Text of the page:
How To Integrate Multimedia For Effective Learning

Integrating the multimedia assets of a course can raise a host of issues. In my world, this can be as simple as explaining to a client why screens of text with an out-of-sync voice over will not be effective—to more complex issues, such as determining whether an animation will promote greater comprehension than a series of stills.

Although we know it can be advantageous to present content through multiple forms of media, the big question is how to integrate the mediums.

When deciding on these issues, I use two principles from cognitive science as guidelines that I think you’ll find helpful too. One is known as the Split-attention Effect and the other is the Redundancy Principle. Both principles are important.

Split-attention Effect

Separating a visual from text can be cognitively demanding. Click for original.

The split-attention effect occurs when a person is required to process two or more varied sources of information simultaneously, either of which can’t be understood in isolation. A typical way this occurs in online learning is when an explanation is displayed on one part of the screen, while a visual, such as a diagram or animation, is presented on another part of the screen.

See the example showing the effects of secondhand smoke, produced by the Centers for Disease Control, on the right. Although the animation is well-done, the viewer must hold the textual explanation in working memory, while engaging with the visual.

This type of cognitively demanding task will result in losing some of the information needed to understand both sources of content, causing difficulties in processing the material. To compensate, most people will shift their attention back and forth, which many find frustrating.

The Fixes

Integrate Text with Animation—Carefully

The main fix for avoiding the split-attention effect is to integrate the media so that learners don’t need to process disparate sources of information simultaneously. For example, in the sample referred to above, the textual explanation could be entirely removed from the visual and replaced as short phrases directly in the animation, as shown in the mock-up here.

Be careful that the viewer doesn’t miss the animation while reading the on-screen text. As a safeguard, you can briefly slow down or stop the animation while text is displayed. In addition, adding user controls will make an animation a more effective instructional format.

Replace One Modality with Another

Another integration approach that may be more effective is to replace one modality with another. For example, the text-based explanation could be replaced with well-synchronized audio. Research shows this to be quite effective for learning. When using mixed modalities, learners don’t need to make a huge effort to integrate the information. It’s done for them in the media itself.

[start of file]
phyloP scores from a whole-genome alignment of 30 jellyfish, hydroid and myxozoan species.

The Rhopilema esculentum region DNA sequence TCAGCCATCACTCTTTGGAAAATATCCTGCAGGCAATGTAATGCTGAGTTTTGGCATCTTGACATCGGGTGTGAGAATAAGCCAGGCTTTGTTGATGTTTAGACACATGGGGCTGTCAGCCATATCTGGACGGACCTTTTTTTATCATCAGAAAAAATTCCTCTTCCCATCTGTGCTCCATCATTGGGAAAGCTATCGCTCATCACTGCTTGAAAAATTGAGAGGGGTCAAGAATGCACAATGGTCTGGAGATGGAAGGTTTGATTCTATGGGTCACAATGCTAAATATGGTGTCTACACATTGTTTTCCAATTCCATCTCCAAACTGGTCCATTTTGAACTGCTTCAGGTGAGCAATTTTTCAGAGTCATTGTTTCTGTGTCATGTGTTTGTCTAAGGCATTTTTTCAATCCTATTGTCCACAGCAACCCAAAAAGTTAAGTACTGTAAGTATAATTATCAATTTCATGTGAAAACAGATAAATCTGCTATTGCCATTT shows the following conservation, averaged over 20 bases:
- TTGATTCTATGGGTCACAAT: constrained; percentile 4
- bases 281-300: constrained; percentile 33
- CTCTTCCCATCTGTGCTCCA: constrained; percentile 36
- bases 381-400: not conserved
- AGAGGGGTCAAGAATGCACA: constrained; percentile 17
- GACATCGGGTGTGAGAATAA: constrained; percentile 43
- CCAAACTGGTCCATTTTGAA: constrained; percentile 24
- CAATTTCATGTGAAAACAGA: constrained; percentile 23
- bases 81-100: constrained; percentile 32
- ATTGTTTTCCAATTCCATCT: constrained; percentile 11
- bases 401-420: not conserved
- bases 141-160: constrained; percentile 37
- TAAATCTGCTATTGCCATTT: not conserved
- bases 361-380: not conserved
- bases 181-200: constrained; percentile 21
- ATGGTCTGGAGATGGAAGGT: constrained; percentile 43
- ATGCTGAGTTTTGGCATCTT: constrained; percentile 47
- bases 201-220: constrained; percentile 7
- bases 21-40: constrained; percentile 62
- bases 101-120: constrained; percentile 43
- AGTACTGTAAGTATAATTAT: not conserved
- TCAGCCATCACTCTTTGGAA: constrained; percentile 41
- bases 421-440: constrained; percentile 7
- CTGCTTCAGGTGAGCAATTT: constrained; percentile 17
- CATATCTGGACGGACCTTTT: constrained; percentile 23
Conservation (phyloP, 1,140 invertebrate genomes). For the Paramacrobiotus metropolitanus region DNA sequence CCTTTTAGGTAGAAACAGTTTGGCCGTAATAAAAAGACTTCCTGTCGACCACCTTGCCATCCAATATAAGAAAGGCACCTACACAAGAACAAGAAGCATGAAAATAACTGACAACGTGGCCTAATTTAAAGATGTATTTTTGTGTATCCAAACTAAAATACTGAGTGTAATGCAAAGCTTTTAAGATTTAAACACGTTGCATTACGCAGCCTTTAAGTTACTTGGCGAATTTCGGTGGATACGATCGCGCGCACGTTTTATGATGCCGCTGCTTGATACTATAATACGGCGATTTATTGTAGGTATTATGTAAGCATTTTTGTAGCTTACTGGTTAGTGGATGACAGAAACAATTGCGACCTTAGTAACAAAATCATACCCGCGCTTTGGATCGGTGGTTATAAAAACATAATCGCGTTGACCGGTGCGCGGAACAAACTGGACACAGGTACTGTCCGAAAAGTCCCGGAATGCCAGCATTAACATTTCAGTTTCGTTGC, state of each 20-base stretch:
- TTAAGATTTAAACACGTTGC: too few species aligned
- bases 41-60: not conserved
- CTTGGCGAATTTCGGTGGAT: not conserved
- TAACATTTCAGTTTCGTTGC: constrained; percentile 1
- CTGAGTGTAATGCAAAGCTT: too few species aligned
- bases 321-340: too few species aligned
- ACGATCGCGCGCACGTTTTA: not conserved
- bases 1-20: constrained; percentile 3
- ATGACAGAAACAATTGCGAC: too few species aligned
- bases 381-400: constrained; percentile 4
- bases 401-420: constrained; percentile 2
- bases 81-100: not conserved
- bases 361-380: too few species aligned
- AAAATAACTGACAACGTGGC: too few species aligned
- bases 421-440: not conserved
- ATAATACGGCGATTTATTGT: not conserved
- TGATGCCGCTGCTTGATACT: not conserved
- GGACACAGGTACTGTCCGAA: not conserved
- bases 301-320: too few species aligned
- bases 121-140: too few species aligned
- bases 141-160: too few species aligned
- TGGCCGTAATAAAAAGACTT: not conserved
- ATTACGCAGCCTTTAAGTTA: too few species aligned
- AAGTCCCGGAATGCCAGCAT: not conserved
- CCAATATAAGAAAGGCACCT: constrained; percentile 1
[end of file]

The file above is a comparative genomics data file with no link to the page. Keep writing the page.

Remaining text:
The Redundancy Principle

There is one word of caution when integrating different mediums—avoid redundant content. Redundancy occurs when the same information is presented in multiple formats. The redundancy effect reduces rather than increases learning because redundancy places unnecessary demands on one’s cognitive resources. For example, when displaying graphics, avoid using text when a narrated voice over is playing. Otherwise, learners will most likely read the text and miss some of the audio. Rather than using text to call attention to a specific part of a graphic, a simple pointer or other visual cue should suffice.

If you find it difficult to remember all of these guidelines, simply put yourself in the place of the learner or viewer. Notice the cognitive effort that’s required to perceive, process and comprehend the content you’re presenting. This will give you a sense of which approaches cause cognitive overload and which approaches are well-integrated and promote learning.

Related Articles:
Using Graphics To Improve Learning
Learning Theory And Multimedia

Book Recommendation:
Multimedia Learning by Richard E. Mayer

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Comments

  1. Kevin Thorn says

    Hi Connie,

    Great example on the two cognitive science principles. The juxtaposition of text/images and/or other media is often over-thought or worse, under-thought.

    To your point, I enjoyed the animation example, but I watched the entire clip and found myself switching from watching to reading through the duration. It wasn’t until the end did I realize I needed to manually click the arrows (1 of 4) to proceed through the text. After reading the four text screens, I played the animation again to get the “full” impact of what was intended.

    Agreed…professional animation, but not much thought went into instruction.

    Great tips!
    Kevin

  2. Connie Malamed says

    Thanks for your comments, Pedro and Kevin. It wasn’t hard to find examples that cause the split attention effect. Not because artists and animators don’t care, but because this information isn’t widely known. The whole thing can be rather confusing if you’re not plugged into the learning field.

    Connie

  3. Michael says

    I always find your posts to be very helpful and informative! I always share some of your posts with my e-learning colleagues.

    Keep them coming!

  4. Verónica says

    Hi!
    I agree with all of the above comments: your posts are always very useful with interesting tips to keeps in mind,
    thank you very much
    I loved this post about split-attenction affect!
    Vero

  5. April Hayman says

    HI Connie!

    Do you think there is any value add in giving learners a “take away” like a PDF of the highlights from the learning activity?

    Thanks,
    April

  6. Sangish says

    Hi Connie
    May I know the date when this article was published because I want to reference it for my assignment
    Thanks

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